Entrepreneurs risk “falling through the cracks” of UK government schemes to safeguard incomes through the coronavirus crisis, a business group has warned.
Chancellor Rishi Sunak has rolled out two unprecedented income support packages in recent weeks, with one for employees and another for the self-employed.
Employees at risk of redundancy over the coronavirus’ impact can be ‘furloughed,’ with the government set to refund employers for 80% of their wages while off work. Meanwhile the self-employed can also seek government support to cover 80% of their average profits over the past three years, though both schemes include caps on payouts.
But the Institute of Directors (IoD) is alarmed that many company directors in sectors where work has dried up appear to have been overlooked in the measures.
The IoD says many small company directors often pay themselves via dividends, taking no or only limited salaries via pay-as-you-earn (PAYE).
Yet dividend payments are not eligible for the government’s pay support scheme. Officials may be unwilling to endorse pay structures often used to minimise tax, or to foot the bill for the incomes of business leaders.
It means some company chiefs face a long spell without an income, while any workers they furlough can receive 80% of their ordinary salaries. Other directors can only apply for 80% of the small proportion of their income they receive through their salary, and are barred from doing much of their work if they do so.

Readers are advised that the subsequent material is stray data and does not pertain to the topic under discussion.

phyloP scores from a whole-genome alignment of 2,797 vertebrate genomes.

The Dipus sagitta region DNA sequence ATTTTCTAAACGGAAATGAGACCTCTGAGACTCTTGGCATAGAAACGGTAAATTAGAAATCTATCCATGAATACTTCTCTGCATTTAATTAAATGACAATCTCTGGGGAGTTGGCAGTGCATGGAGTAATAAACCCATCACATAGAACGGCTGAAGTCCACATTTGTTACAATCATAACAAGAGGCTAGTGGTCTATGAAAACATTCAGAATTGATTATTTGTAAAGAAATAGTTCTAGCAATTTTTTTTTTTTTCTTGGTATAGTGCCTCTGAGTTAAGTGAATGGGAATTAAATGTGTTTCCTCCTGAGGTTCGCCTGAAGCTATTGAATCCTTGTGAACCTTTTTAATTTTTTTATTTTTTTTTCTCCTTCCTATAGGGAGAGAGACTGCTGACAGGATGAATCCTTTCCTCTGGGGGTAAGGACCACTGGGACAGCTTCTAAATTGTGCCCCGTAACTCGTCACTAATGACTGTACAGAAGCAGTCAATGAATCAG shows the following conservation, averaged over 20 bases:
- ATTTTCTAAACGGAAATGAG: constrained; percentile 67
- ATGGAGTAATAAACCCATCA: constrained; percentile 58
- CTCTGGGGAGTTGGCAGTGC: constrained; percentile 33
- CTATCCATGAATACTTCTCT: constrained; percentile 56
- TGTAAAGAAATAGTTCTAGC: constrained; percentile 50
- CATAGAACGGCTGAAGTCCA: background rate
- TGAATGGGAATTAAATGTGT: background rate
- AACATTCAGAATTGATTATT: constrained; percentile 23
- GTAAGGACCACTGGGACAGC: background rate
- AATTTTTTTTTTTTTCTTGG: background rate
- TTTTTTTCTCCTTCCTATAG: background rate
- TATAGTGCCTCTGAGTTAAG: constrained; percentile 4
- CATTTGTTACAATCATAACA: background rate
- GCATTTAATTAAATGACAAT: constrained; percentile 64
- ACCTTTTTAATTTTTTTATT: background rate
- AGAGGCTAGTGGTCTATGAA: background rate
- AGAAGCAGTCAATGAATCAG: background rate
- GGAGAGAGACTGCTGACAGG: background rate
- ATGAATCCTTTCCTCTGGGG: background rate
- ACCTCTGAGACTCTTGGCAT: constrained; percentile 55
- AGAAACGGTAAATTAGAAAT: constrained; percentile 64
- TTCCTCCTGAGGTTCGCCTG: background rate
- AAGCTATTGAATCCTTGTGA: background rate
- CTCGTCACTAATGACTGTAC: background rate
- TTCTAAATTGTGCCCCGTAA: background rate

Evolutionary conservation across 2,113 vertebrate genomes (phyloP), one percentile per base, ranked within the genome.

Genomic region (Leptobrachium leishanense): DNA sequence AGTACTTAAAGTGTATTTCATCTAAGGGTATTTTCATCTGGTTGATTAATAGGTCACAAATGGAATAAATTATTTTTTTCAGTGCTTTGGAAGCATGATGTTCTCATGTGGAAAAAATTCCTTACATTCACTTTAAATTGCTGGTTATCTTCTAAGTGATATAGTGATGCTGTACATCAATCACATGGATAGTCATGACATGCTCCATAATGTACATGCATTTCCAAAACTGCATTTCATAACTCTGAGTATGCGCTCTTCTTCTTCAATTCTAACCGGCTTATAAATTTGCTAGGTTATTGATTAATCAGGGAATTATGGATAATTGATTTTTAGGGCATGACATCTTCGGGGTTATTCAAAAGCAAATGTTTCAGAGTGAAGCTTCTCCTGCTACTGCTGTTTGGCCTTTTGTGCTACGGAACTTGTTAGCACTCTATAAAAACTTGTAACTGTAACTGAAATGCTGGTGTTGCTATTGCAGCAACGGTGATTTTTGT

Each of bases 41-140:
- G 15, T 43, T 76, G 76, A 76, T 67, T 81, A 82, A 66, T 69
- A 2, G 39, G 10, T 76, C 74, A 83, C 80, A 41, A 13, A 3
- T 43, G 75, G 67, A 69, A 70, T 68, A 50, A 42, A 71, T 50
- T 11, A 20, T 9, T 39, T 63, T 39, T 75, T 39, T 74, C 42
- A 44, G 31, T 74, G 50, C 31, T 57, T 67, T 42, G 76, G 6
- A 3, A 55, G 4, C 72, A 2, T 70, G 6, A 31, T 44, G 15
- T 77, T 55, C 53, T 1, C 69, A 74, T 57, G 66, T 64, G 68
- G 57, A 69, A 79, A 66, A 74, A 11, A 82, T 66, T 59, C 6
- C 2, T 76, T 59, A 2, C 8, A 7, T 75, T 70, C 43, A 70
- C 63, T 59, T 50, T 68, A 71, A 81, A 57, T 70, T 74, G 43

Meanwhile sole traders who operate as limited companies are not eligible for the government’s support scheme for the self-employed. Some freelancers and consultants are required to set themselves up as companies by clients, and many warn they face financial hardship.
The IoD argues company directors should be entitled to similar support to employees or staff.
“Those that provide a clear paper trail should be able to make a furlough claim of 80% of their monthly income subject to tax, up to a £2,500 per month cap, to put them on par with support available for employees and the self-employed,” it said in a press release on Tuesday.
Edwin Morgan, director of policy at the IoD, praised the government’s business support measures so far but urged it to support entrepreneurs.
“In a situation as frantic and fast-moving as this, inevitably some gaps have opened up, but these need to be acted upon to prevent people and businesses falling through the cracks,” he said.
The lack of support for self-employed company directors has also come under fire from the Association of Independent Professionals and the Self-employed (IPSE).
Its policy director Andy Chamberlain claimed in a blogpost last week the government’s message was that “if you are a contractor, you’re on your own.”
He said many had seen work collapse overnight, with clients slashing work with little notice as the coronavirus has battered the economy.
He wrote: “We are certainly disappointed that many of our members and other contractors who operate via a limited company will miss out on the level of support available to other self-employed workers.”
The Treasury has been approached for comment.
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